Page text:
As Venezuela’s economic crisis worsens and more women seek out sterilization procedures, fears are mounting that the country could run out of money.

The central bank’s reserves have fallen from approximately $30 billion in 2011 down to $11.9 billion, CNNMoney reported Wednesday. Venezuela needs to make debt payments worth $726 million in August and another set of payments totaling $5 billion in the last quarter of the year raising concerns over the country’s reserves, Bloomberg reported.

Venezuela’s financial situation has made it the world’s next country most likely to default. The chances of that happening in the next five years has been predicted at 91 percent with Moody’s Investors Service warning it is “highly unlikely” that the country has enough money to make its debt repayments at the end of the year.

Venezuela Venezuela's President Nicolas Maduro speaks during his weekly broadcast "En contacto con Maduro" (In contact with Maduro) in Caracas, Aug. 2, 2016. Photo: Miraflores Palace/Handout via Reuters

The South American country of 30 million has been experiencing food shortages and rising inflation. That has pushed a growing number of women to opt for sterilization procedures as traditional birth control methods have disappeared from stores that are increasingly empty and lacking products. While no official statistics are available, doctors said they have seen an increase in appointments and a change in demographics. Women with one or two children instead of four or more are now opting for the procedure in the largely Catholic nation.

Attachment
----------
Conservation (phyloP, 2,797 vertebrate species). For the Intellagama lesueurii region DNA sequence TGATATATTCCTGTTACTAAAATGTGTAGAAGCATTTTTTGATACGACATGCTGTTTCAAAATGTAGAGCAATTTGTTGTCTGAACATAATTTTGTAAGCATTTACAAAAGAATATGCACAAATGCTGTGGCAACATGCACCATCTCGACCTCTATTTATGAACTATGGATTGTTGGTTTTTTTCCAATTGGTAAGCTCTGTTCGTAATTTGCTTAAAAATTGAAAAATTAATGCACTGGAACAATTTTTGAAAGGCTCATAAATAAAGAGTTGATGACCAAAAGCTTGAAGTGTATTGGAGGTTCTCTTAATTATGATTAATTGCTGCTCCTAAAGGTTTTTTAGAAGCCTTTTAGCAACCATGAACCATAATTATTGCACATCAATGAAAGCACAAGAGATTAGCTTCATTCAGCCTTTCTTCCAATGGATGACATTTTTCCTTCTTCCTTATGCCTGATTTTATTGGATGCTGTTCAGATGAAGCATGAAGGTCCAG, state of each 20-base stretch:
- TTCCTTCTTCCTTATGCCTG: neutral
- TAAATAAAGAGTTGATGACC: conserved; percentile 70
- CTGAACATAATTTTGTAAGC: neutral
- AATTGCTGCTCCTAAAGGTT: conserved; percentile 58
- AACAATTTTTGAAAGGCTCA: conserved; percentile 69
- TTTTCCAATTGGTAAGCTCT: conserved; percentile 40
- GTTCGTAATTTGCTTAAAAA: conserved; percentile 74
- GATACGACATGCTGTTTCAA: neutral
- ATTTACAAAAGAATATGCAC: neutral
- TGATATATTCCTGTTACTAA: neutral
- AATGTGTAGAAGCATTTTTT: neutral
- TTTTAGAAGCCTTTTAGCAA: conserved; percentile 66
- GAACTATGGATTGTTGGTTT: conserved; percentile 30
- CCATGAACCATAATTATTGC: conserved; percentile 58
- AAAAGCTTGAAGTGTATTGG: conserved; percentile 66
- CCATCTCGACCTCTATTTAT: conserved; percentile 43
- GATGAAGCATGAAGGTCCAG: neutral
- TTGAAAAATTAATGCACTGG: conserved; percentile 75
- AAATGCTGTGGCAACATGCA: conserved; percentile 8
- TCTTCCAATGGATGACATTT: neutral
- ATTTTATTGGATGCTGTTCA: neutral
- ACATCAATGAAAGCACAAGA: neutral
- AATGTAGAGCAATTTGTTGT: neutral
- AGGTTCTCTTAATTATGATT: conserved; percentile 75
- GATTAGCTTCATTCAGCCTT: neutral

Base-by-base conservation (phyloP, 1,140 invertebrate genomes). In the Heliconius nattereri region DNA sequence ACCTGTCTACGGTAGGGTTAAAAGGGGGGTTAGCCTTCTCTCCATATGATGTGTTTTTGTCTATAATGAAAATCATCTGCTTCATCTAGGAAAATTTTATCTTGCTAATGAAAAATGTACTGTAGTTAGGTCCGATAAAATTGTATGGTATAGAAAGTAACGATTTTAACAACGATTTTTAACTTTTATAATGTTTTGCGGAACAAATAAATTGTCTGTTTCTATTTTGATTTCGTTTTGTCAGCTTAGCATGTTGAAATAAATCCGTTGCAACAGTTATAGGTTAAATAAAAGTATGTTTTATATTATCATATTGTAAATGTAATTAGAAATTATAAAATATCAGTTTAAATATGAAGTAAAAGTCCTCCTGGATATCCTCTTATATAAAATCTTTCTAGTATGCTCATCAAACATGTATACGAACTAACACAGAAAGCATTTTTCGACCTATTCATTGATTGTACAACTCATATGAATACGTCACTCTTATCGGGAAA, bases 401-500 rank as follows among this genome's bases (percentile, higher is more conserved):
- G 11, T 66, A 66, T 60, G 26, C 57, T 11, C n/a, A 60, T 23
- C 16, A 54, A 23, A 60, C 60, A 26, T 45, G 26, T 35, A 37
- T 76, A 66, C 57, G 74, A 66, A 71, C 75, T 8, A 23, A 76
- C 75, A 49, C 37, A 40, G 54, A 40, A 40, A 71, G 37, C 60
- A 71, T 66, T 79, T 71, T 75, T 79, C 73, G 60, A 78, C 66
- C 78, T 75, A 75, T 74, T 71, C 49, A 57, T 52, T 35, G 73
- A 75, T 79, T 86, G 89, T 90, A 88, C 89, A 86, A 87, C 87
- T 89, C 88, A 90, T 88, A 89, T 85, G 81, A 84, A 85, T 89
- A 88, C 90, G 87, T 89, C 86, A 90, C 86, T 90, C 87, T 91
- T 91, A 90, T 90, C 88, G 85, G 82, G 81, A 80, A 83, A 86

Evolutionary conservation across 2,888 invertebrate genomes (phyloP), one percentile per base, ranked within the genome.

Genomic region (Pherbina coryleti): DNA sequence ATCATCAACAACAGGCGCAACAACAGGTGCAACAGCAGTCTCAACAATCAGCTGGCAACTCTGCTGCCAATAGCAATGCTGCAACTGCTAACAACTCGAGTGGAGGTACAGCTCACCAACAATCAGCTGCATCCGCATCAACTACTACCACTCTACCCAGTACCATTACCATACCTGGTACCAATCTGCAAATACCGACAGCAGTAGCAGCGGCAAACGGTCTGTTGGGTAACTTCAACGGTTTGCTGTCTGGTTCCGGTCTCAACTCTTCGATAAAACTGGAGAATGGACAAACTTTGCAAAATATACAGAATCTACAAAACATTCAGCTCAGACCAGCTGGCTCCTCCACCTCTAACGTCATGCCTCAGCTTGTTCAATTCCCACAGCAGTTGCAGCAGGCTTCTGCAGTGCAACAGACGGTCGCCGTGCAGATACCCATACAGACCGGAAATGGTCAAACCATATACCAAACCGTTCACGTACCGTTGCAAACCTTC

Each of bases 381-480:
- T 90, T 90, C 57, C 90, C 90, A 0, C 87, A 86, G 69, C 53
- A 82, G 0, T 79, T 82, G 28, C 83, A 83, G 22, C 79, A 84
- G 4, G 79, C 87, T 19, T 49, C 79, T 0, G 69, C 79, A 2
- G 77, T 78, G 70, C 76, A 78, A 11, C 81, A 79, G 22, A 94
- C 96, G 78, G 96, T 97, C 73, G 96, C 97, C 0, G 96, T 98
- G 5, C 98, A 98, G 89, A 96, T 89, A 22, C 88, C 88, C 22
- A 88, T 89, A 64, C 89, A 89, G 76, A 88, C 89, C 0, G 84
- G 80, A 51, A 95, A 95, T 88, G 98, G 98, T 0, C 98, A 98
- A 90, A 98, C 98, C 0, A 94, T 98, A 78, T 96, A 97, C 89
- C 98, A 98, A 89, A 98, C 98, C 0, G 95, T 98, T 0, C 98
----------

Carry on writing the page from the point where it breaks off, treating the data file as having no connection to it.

“I couldn’t find the [contraceptive] injections, the pill, nothing. It’s very expensive on the black market, and now you can’t even find stuff there anymore,” Yecsenis Ginez, who has opted for the procedure, told Reuters. “I thought I would have up to five kids, I had loads of names in mind. But it would be crazy to fall pregnant now.”

Many women and children spend hours a day in lines attempting to buy food amid shortages. The country’s economic crisis has already put the squeeze on many local and international companies. McDonald’s has stopped selling Big Macs at its locations in Venezuela because it is unable to source ingredients, a problem the country’s largest brewer Empresas Polar SA has also encountered.